(10/08/13) - No one can help you prepare for something like someone who has
already done it. This is especially true when it comes to fighting diseases like
cancer, and breast cancer patients who seek peer support appear to benefit
It's not just the emotions, there are doctor's appointments, treatment options, side-effects - all of which can be a lot to digest.
"The physicians are so busy keeping you alive, they miss the pragmatic pieces of advice," says breast cancer survivor, Lisa Crites.
In order to get that pragmatic advice, Lisa and fellow breast cancer survivors Sherry Palmer and Jennifer Batchellor, joined a support group called Breast Friends.
Lisa's says she got through a lot of the pain, with a little improvised exercise. "I did a lot of physical therapy where you literally walk your hands up and down the wall."
Sherry says there is a trick to getting comfortable sleep, without resorting to a chair, which is what surgeons often suggest after surgery, "You sleep in the recliner? When you're sick, you want to be in your own bed."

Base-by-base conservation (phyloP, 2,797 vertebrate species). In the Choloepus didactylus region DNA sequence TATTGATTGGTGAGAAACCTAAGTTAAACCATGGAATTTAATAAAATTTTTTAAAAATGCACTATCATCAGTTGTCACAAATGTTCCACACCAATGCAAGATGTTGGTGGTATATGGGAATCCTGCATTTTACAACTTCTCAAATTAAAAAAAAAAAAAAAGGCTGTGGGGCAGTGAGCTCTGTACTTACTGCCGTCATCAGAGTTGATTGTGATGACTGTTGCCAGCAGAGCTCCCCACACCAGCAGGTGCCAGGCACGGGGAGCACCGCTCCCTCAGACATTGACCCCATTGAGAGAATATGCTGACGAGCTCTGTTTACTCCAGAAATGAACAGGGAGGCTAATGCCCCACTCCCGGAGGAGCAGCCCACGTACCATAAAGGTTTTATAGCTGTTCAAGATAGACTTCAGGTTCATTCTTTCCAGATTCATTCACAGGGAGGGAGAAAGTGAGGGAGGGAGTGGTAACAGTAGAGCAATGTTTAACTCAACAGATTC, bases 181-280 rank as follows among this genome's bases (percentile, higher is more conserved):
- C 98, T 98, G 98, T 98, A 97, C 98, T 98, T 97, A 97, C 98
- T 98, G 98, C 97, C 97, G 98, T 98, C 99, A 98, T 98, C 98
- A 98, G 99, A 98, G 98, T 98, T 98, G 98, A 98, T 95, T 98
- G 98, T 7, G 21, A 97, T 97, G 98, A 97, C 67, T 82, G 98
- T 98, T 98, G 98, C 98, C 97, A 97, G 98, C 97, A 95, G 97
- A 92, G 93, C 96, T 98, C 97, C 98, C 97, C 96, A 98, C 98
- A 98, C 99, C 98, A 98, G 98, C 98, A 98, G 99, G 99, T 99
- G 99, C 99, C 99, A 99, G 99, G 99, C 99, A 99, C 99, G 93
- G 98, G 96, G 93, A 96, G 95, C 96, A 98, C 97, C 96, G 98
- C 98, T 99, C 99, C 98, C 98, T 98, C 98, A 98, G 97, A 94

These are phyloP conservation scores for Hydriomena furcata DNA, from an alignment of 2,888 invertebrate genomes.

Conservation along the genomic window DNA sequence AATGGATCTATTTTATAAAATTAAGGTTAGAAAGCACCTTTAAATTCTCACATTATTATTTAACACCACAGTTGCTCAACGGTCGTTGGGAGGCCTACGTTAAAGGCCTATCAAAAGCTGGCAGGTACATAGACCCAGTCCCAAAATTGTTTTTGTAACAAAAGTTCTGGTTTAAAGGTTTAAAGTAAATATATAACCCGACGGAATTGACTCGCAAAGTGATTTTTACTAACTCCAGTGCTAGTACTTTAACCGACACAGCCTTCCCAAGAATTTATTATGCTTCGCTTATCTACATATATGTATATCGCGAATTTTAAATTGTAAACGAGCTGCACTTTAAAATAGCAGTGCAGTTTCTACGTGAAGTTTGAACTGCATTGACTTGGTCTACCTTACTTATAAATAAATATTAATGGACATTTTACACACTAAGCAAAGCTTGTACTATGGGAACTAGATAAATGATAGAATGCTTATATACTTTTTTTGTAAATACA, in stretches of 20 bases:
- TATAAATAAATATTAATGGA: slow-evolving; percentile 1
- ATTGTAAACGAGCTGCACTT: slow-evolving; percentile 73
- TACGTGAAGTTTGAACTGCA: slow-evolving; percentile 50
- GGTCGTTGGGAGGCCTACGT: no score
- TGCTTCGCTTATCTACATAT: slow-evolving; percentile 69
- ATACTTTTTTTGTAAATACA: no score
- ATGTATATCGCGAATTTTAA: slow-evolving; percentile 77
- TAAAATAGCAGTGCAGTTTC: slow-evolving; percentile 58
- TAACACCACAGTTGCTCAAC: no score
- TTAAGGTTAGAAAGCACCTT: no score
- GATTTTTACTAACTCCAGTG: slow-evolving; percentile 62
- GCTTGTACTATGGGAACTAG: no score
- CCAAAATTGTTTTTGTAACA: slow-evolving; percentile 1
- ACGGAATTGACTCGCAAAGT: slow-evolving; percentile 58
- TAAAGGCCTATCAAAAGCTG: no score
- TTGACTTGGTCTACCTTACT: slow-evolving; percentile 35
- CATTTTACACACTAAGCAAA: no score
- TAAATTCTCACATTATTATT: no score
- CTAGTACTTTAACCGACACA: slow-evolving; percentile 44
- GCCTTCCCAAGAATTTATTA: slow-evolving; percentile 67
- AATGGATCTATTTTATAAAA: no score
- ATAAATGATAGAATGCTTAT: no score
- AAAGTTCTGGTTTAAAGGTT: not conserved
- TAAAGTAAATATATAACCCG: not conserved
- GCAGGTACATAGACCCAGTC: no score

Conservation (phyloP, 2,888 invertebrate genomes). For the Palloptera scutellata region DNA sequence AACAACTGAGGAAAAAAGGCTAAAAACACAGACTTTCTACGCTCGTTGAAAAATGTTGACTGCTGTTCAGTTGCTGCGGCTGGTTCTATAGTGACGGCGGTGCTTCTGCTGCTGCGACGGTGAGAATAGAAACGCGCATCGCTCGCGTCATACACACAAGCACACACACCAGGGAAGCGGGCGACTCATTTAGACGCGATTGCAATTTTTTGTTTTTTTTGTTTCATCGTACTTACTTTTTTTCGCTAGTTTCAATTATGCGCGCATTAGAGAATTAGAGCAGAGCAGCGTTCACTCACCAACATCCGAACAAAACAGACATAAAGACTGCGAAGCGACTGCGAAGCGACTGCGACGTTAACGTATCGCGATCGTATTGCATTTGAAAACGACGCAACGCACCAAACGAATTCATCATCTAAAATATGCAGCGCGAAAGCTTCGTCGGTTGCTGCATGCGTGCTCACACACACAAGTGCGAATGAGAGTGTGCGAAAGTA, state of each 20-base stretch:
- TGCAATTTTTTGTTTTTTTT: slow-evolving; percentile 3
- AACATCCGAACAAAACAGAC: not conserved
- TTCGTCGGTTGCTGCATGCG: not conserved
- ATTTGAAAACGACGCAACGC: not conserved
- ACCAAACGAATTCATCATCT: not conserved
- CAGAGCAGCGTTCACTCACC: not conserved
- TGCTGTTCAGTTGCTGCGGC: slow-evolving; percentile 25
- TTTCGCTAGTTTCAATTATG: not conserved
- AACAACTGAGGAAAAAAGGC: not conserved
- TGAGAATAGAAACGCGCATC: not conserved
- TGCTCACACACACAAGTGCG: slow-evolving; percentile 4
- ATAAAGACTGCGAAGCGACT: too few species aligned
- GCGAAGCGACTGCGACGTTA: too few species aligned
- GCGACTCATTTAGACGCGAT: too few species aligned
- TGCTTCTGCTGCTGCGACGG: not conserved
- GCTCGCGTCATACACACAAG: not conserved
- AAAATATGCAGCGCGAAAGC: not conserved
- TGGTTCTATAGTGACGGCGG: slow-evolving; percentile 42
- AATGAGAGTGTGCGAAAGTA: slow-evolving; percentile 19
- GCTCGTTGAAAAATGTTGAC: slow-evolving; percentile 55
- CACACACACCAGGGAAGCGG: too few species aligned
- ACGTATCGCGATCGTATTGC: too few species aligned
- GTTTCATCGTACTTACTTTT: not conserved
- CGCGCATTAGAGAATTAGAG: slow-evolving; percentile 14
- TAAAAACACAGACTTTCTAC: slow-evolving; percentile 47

Sherry gets help from a wedge pillow, "it helps with healing. It helps with swelling. It helps with drainage."
Jennifer says the key thing she learned was to go out and enjoy the good days she had during treatments, "Really take the time to get up, leave the house, go to the mall with your mom, or see a movie with a friend."
All three agree on one key point, Lisa says, "people, patients, have got to be psychologically accepting, of the choices they make."
Although cancer patients have long benefited from support groups, it can still be tough to talk about the experience. That is where online intervention tools can be another good option. A UCLA study found that women with breast cancer who created websites as a way to cope with the disease, reported feeling less depressed, more positive, and having a greater appreciation for life.
ABC12 Main Station